Along Came a Spider

Chapter 3: The Gates of Mandos

by Jay of Lasgalen

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    “Elrohir!”   Desperately, Elladan gathered Elrohir in his arms, one hand feeling for the pulse in his throat.  His hand was shaking, slipping on Elrohir’s sweat-slick skin, and he could find nothing.  Taking a deep breath, he wiped his hand against his trousers, fighting down his panic, and tried again.  There was still nothing, and in his heart he knew there would not be.  He held Elrohir’s body tightly, head bowed to rest against his twin’s, numb with grief.
    “Oh, Elrohir.  I will miss you.  I love you, little brother,”  he murmured, his voice breaking.  He swallowed dryly, and took a deep, sobbing breath. “Forgive me, El.  I should have been able to stop this.  I should have been able to protect you.  I am sorry I failed you,” he whispered softly.
    He sat, holding Elrohir against his chest, rocking him gently as he would a child.  His heart ached, and he could scarcely breathe for the hard knot of grief within him.  Tears leaked from his eyes, soaking into Elrohir’s hair, and he brushed the dampness away tenderly.  Then, placing a last gentle kiss on his brother’s brow, he laid Elrohir down lovingly.  His face was peaceful now, but Elladan knew he would never be able to erase the memory of Elrohir’s torment and agony during his last few hours.  His brother was finally at rest, but this was wrong.  They were twins. They had been together from the beginning, from the first faint spark of life, and had rarely been apart since then.
    Why?  Why had this happened?  How had it happened?  Why had his cursed visions not warned him of this?  He knew danger had threatened, had known about the spiders.  If only they had stopped as they originally planned to, if only he had learned to understand and control his visions, Elrohir might still be alive.  Elladan knew, quite simply, that he could not face a life that did not have his brother in it.  He had once before believed Elrohir dead, and it had all but destroyed him.  He knew he could not endure the same grief twice.  And this time there was no error, no case of mistaken identity, nothing that he or anyone else could do.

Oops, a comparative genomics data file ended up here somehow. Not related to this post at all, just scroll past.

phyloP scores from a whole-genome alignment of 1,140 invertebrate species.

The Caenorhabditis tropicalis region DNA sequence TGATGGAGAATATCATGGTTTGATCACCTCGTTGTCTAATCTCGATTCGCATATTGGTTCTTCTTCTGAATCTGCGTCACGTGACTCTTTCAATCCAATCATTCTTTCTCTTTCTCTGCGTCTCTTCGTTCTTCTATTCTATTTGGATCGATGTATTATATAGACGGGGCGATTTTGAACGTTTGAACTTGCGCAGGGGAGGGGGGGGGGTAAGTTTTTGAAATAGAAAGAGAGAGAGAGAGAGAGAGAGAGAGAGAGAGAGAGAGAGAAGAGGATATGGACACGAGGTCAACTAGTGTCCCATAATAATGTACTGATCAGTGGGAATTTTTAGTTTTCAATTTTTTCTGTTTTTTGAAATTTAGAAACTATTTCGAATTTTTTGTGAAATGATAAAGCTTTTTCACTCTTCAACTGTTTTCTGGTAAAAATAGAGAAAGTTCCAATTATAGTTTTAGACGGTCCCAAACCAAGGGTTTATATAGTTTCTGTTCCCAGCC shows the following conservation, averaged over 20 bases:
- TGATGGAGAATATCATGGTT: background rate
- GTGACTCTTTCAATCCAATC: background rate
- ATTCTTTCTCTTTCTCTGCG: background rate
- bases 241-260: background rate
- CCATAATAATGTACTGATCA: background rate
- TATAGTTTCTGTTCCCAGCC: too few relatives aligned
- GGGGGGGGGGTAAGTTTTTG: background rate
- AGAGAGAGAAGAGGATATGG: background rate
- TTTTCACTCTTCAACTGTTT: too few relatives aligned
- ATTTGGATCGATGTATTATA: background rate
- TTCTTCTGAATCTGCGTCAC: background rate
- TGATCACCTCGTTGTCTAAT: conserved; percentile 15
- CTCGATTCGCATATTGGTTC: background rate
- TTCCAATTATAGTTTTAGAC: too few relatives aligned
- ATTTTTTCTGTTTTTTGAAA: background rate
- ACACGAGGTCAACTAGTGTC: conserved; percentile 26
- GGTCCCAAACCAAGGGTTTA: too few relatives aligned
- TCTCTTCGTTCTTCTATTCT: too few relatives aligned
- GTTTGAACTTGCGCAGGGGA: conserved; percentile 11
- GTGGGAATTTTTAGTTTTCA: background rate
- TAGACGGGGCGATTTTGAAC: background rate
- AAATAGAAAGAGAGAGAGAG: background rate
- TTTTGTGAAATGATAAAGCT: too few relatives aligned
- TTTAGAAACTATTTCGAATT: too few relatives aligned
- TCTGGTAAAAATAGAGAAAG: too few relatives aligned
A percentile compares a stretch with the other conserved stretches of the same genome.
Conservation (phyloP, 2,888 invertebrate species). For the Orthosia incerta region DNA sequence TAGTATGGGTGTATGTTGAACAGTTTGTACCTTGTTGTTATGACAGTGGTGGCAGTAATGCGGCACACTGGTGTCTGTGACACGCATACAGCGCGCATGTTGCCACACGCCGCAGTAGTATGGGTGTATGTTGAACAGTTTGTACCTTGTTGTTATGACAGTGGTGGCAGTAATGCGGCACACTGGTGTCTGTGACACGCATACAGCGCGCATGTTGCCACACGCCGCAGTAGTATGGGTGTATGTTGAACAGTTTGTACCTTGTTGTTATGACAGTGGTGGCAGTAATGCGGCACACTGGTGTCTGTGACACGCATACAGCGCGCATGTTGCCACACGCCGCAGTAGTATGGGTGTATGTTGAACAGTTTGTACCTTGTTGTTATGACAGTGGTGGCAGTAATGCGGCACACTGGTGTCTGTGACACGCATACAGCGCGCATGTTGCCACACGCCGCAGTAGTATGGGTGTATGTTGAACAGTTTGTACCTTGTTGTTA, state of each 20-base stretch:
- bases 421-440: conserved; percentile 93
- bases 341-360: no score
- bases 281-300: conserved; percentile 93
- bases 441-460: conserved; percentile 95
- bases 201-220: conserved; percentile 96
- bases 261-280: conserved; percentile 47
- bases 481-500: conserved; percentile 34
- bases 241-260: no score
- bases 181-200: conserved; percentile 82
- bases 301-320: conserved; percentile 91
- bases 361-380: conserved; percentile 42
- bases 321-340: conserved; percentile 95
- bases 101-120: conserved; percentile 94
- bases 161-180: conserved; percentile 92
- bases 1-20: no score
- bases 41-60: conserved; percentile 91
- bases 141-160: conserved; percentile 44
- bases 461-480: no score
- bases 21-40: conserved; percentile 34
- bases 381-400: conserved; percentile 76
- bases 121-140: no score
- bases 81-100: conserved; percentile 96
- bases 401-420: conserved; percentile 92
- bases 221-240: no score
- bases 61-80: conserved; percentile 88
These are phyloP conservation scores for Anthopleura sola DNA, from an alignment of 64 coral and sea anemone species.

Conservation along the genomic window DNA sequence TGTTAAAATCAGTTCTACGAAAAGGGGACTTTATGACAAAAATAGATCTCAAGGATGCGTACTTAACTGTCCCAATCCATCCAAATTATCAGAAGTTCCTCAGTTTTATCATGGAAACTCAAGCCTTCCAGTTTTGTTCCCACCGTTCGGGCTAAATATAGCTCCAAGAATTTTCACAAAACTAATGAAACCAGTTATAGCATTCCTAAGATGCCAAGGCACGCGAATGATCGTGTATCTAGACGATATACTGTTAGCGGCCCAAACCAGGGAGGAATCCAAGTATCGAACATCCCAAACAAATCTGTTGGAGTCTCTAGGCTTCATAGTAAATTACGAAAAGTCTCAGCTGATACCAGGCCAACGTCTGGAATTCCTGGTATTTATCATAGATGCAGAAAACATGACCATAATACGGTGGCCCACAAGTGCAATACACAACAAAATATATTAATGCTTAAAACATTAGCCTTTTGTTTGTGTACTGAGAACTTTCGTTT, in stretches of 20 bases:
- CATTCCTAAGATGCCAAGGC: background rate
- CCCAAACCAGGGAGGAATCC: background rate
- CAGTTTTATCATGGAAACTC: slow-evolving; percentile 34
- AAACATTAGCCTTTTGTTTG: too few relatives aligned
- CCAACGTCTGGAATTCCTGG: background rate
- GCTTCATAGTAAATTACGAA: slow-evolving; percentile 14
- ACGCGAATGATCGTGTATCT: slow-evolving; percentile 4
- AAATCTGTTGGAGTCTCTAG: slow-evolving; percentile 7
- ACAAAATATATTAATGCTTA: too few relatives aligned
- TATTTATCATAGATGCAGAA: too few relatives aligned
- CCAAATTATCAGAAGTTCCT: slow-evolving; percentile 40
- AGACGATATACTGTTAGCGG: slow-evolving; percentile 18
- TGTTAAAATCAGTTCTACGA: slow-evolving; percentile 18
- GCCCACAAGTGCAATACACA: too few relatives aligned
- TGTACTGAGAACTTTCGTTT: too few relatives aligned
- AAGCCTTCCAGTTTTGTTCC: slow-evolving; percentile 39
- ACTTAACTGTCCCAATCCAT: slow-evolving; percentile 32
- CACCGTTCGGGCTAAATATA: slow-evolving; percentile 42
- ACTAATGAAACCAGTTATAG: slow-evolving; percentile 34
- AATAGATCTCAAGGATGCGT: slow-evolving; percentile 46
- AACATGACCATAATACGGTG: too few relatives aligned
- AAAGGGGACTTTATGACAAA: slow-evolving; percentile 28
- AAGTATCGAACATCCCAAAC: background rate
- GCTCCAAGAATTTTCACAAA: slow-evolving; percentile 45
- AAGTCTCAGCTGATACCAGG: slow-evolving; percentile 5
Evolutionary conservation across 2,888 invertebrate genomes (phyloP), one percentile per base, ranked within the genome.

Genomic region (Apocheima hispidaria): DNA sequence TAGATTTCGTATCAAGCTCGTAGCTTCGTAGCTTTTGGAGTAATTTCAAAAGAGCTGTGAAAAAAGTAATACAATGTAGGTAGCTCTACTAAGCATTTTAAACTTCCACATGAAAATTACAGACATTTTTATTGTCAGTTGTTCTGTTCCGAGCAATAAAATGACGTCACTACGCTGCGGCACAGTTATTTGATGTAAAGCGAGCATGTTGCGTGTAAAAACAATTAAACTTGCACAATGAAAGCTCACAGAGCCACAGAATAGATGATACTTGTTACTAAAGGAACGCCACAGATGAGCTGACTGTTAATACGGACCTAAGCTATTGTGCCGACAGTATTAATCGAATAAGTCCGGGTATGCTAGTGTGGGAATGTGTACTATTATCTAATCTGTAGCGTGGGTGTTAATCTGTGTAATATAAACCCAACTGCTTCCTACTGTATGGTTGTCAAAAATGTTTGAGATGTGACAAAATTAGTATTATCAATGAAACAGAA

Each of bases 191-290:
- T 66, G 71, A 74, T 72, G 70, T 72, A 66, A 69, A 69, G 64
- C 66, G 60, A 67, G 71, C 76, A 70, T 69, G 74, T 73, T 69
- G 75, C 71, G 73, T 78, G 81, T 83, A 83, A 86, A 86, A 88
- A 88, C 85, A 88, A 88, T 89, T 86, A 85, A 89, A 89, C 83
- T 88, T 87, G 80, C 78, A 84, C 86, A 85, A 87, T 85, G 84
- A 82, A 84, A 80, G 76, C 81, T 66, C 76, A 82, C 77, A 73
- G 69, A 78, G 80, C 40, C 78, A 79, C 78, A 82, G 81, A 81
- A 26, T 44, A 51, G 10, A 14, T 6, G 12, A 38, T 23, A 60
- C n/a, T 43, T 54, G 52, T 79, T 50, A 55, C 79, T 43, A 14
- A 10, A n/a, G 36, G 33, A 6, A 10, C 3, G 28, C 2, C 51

Yet was there nothing he could do?  He was a healer; perhaps not as gifted as Elrohir had been, but a healer nonetheless.  Clutching his brother to him with one arm, he swept the pillows that had been supporting Elrohir to the floor, and laid him flat on the bed.  Placing his mouth over Elrohir’s he exhaled strongly, took a quick breath and breathed into him again.  Then he placed his hands on his brother’s chest, above his heart, and pressed down sharply several times.
    Without waiting to see if there had been any response, he repeated the breaths and chest compressions, settling into the familiar routine.  Breathing; pressing down; breathing; a relentless routine until he was panting with exertion.  He considered briefly calling for help, but then focussed on Elrohir alone.  There was no time, and if he could not call Elrohir back, no-one could.  As he worked, he used his own healing gift, together with their bond, to give life to Elrohir, refusing to allow him to die. He used his strength, his love, his despair; to call to his twin, to draw him back – to life, to light; and, he knew, to pain.  Perhaps it was pure selfishness that drove him now, but he had to try.  He was too afraid not to.
    All the time, a constant litany of pleas fell from his lips.  “Stay with me, Elrohir.  I need you,” he begged.  The room seemed to be growing dark now, as he pushed more and more of himself through their bond, feeling the drain on his energy but refusing to stop.  “I love you, El.  Please do not leave me,” he whispered, struggling to continue.
    Firm, gentle hands took his shoulders and pulled him away.  “Enough, Elladan.  You have done it.  Leave him now.  Stop.”
    He resisted briefly, fighting the hands that gripped him, when the words penetrated his torment.  Disbelievingly, his hand shaking even more than before, he felt for a pulse again – and found it.  It was slow, very faint, but it was there.  Trembling, he again pulled Elrohir into his arms and cradled him gently.  He could feel the soft brush of breath against his face, no stronger than a stir of air, but it was unmistakable.
    “You did it, Elladan.  He is breathing again.  He is still alive – you saved him.”  Helplessly, Elladan nodded.  He buried his face in Elrohir’s sweaty, matted, hair, and began to sob with relief.